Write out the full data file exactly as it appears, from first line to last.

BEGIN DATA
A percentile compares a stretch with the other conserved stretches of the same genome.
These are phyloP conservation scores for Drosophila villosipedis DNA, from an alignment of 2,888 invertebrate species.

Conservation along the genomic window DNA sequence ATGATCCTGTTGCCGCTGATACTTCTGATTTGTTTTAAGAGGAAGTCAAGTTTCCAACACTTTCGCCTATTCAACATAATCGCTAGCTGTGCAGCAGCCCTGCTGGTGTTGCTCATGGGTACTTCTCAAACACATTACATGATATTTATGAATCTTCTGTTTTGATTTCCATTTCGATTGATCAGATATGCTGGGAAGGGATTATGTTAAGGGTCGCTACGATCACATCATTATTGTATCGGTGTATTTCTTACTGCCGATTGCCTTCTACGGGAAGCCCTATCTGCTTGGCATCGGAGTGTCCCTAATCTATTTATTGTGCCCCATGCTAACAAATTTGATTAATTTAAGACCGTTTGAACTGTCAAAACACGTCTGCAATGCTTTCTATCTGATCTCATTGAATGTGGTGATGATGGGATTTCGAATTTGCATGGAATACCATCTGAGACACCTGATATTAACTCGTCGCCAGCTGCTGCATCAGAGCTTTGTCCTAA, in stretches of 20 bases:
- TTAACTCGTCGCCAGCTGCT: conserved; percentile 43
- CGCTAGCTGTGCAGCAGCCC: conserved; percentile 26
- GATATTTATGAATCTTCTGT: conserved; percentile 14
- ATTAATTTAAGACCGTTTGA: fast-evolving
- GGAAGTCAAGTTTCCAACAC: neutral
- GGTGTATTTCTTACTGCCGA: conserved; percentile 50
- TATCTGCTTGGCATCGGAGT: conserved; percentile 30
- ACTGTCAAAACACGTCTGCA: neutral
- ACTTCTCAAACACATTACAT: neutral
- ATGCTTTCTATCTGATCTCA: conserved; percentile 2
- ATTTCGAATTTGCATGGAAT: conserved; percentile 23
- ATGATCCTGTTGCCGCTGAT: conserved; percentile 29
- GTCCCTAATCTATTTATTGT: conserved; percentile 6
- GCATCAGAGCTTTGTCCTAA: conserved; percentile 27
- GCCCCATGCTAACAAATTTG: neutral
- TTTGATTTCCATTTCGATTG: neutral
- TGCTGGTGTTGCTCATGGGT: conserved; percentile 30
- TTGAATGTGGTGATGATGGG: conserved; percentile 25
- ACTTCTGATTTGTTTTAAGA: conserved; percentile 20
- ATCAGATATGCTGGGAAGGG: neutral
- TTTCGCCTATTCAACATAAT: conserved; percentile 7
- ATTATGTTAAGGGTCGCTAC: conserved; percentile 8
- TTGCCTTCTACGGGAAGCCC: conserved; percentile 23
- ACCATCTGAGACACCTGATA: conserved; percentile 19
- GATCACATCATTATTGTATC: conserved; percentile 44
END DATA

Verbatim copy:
A percentile compares a stretch with the other conserved stretches of the same genome.
These are phyloP conservation scores for Drosophila villosipedis DNA, from an alignment of 2,888 invertebrate species.

Conservation along the genomic window DNA sequence ATGATCCTGTTGCCGCTGATACTTCTGATTTGTTTTAAGAGGAAGTCAAGTTTCCAACACTTTCGCCTATTCAACATAATCGCTAGCTGTGCAGCAGCCCTGCTGGTGTTGCTCATGGGTACTTCTCAAACACATTACATGATATTTATGAATCTTCTGTTTTGATTTCCATTTCGATTGATCAGATATGCTGGGAAGGGATTATGTTAAGGGTCGCTACGATCACATCATTATTGTATCGGTGTATTTCTTACTGCCGATTGCCTTCTACGGGAAGCCCTATCTGCTTGGCATCGGAGTGTCCCTAATCTATTTATTGTGCCCCATGCTAACAAATTTGATTAATTTAAGACCGTTTGAACTGTCAAAACACGTCTGCAATGCTTTCTATCTGATCTCATTGAATGTGGTGATGATGGGATTTCGAATTTGCATGGAATACCATCTGAGACACCTGATATTAACTCGTCGCCAGCTGCTGCATCAGAGCTTTGTCCTAA, in stretches of 20 bases:
- TTAACTCGTCGCCAGCTGCT: conserved; percentile 43
- CGCTAGCTGTGCAGCAGCCC: conserved; percentile 26
- GATATTTATGAATCTTCTGT: conserved; percentile 14
- ATTAATTTAAGACCGTTTGA: fast-evolving
- GGAAGTCAAGTTTCCAACAC: neutral
- GGTGTATTTCTTACTGCCGA: conserved; percentile 50
- TATCTGCTTGGCATCGGAGT: conserved; percentile 30
- ACTGTCAAAACACGTCTGCA: neutral
- ACTTCTCAAACACATTACAT: neutral
- ATGCTTTCTATCTGATCTCA: conserved; percentile 2
- ATTTCGAATTTGCATGGAAT: conserved; percentile 23
- ATGATCCTGTTGCCGCTGAT: conserved; percentile 29
- GTCCCTAATCTATTTATTGT: conserved; percentile 6
- GCATCAGAGCTTTGTCCTAA: conserved; percentile 27
- GCCCCATGCTAACAAATTTG: neutral
- TTTGATTTCCATTTCGATTG: neutral
- TGCTGGTGTTGCTCATGGGT: conserved; percentile 30
- TTGAATGTGGTGATGATGGG: conserved; percentile 25
- ACTTCTGATTTGTTTTAAGA: conserved; percentile 20
- ATCAGATATGCTGGGAAGGG: neutral
- TTTCGCCTATTCAACATAAT: conserved; percentile 7
- ATTATGTTAAGGGTCGCTAC: conserved; percentile 8
- TTGCCTTCTACGGGAAGCCC: conserved; percentile 23
- ACCATCTGAGACACCTGATA: conserved; percentile 19
- GATCACATCATTATTGTATC: conserved; percentile 44